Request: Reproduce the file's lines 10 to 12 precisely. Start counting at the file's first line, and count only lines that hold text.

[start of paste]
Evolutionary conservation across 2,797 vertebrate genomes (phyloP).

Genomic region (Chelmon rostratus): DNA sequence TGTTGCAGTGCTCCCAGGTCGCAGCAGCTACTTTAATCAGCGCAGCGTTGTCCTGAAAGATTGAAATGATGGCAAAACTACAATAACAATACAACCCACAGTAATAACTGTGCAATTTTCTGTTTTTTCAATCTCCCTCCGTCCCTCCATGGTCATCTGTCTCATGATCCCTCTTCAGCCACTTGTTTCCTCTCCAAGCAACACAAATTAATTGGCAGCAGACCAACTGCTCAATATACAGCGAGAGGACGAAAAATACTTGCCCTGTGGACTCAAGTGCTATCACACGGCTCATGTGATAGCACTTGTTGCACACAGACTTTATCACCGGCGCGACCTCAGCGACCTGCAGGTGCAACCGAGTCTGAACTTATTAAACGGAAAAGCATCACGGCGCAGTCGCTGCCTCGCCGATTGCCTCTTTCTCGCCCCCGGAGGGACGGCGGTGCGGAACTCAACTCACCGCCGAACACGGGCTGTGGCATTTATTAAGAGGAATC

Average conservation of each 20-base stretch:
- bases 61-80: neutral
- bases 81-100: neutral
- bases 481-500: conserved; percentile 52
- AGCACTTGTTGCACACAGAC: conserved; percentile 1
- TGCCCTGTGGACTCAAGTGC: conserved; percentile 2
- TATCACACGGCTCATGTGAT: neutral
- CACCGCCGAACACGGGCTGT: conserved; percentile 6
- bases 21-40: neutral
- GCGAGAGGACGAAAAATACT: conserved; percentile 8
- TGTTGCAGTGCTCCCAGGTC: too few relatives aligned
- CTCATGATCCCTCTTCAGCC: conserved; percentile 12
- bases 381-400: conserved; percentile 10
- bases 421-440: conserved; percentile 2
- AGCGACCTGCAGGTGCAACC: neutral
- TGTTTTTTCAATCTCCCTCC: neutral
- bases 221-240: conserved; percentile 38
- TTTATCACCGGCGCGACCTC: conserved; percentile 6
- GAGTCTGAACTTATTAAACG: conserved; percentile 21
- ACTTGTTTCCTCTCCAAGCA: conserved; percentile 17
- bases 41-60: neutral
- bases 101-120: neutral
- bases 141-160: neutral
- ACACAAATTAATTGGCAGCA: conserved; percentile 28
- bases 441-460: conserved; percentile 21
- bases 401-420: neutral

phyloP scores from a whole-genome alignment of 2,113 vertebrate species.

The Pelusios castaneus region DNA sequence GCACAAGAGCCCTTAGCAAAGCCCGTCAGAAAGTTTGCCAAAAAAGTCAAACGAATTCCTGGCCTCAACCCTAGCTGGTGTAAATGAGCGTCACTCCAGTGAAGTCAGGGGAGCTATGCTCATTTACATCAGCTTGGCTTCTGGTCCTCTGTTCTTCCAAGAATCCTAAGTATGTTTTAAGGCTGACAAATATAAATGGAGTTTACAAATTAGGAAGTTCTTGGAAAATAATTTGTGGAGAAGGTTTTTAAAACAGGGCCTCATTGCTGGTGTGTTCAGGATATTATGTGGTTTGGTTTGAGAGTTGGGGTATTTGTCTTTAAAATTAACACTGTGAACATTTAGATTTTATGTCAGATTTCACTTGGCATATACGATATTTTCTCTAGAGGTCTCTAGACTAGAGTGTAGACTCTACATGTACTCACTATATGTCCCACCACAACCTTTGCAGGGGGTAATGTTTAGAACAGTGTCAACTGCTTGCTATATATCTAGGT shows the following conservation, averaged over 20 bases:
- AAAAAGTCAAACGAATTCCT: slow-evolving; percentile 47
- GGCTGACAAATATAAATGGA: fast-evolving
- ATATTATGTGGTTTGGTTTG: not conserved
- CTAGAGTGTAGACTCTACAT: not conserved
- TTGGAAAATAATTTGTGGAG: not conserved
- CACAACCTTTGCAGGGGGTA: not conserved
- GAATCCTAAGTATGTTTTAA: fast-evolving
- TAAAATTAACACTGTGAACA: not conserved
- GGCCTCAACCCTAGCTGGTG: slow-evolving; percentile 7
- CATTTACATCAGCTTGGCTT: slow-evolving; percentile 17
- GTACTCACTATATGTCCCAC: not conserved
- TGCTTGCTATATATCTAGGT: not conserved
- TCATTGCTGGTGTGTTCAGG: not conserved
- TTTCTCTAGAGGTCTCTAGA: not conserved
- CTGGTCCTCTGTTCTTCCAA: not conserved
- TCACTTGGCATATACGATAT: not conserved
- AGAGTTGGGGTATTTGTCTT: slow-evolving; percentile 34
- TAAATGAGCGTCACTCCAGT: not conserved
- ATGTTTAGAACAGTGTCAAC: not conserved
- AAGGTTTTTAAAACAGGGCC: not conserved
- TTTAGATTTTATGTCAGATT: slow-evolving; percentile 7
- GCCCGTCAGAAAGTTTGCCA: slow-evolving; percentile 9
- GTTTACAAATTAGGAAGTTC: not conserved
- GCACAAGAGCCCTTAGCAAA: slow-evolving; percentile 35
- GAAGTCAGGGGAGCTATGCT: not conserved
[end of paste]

- CACCGCCGAACACGGGCTGT: conserved; percentile 6
- bases 21-40: neutral
- GCGAGAGGACGAAAAATACT: conserved; percentile 8